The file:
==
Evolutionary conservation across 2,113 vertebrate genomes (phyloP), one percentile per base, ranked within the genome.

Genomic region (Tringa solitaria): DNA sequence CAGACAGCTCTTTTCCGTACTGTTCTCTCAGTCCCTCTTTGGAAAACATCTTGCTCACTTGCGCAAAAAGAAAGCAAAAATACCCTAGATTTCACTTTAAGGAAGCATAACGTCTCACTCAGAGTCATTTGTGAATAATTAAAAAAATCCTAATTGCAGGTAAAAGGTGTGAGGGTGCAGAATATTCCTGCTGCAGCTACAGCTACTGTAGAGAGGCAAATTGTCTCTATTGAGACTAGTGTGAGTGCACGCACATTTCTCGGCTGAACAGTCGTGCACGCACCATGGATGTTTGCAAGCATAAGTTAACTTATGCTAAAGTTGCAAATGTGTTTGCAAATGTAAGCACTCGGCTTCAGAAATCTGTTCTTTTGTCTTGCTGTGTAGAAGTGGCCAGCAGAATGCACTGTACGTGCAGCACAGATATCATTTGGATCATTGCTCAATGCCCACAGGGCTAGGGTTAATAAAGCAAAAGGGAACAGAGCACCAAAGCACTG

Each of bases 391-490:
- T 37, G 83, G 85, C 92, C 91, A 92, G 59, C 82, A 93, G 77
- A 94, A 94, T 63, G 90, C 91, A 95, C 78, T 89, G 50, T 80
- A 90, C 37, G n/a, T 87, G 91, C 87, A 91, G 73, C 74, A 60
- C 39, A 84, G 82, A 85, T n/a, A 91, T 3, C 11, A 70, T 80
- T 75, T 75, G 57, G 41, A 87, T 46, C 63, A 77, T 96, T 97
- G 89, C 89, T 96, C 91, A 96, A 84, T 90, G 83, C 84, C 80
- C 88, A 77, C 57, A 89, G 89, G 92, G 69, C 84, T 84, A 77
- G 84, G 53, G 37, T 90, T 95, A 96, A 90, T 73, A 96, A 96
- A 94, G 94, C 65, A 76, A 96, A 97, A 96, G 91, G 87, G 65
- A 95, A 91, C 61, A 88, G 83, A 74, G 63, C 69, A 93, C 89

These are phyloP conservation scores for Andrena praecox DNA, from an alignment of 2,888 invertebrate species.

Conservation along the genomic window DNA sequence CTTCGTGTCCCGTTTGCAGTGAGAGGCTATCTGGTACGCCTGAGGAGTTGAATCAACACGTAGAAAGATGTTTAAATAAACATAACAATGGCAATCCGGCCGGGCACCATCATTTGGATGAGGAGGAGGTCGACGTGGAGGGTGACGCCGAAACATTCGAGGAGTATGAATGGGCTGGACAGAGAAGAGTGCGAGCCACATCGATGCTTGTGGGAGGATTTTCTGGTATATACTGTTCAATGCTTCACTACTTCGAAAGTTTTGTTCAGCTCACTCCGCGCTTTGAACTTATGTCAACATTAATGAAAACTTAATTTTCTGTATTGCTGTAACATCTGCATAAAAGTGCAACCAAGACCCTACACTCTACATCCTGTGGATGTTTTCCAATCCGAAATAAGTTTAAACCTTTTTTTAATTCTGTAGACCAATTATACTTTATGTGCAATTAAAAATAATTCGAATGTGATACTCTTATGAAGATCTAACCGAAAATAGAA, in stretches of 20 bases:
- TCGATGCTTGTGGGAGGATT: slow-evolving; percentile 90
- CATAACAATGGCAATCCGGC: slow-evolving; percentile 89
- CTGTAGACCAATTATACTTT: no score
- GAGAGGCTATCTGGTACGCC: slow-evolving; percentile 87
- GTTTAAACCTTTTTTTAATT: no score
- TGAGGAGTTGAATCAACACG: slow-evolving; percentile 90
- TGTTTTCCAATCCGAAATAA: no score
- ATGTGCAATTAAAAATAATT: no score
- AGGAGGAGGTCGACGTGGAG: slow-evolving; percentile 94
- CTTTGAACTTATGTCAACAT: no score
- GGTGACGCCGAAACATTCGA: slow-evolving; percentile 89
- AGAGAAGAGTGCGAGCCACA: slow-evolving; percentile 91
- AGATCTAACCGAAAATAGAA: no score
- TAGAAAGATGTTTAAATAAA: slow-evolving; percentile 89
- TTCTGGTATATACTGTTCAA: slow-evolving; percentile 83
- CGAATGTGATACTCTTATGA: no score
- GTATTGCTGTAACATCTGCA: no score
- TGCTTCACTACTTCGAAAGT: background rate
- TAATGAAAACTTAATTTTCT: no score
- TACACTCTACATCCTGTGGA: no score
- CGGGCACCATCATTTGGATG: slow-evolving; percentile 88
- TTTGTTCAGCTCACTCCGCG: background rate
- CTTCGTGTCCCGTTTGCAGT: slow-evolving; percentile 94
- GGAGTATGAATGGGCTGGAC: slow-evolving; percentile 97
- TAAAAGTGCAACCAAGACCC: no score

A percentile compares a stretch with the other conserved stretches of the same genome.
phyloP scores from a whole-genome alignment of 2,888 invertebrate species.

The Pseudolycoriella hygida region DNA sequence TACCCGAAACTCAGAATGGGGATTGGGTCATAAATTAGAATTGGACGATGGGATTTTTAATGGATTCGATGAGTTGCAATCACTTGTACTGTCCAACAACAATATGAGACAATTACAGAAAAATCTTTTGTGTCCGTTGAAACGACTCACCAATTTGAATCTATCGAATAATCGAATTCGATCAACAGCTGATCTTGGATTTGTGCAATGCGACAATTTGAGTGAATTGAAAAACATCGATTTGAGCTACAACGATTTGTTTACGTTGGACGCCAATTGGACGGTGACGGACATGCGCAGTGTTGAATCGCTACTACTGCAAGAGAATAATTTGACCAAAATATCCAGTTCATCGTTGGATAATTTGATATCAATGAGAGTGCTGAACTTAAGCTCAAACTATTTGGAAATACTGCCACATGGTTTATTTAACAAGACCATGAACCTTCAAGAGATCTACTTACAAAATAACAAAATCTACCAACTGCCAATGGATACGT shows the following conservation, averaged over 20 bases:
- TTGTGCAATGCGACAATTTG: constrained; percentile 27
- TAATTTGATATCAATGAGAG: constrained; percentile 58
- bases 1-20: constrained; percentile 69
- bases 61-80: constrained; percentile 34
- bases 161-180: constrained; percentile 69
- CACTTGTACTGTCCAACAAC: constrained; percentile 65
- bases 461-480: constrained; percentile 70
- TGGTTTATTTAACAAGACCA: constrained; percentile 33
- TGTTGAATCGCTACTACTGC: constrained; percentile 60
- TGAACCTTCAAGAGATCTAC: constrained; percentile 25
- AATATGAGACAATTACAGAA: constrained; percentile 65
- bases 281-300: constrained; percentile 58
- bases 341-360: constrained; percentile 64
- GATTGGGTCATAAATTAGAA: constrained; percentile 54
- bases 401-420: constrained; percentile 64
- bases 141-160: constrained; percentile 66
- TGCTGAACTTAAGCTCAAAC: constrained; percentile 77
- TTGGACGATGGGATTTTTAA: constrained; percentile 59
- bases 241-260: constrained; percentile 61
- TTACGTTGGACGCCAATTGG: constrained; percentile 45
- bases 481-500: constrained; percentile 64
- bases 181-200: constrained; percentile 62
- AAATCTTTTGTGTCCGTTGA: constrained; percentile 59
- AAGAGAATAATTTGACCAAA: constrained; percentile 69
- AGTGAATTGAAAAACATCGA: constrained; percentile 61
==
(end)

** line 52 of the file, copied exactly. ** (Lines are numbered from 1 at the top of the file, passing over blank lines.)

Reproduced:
- TGTTGAATCGCTACTACTGC: constrained; percentile 60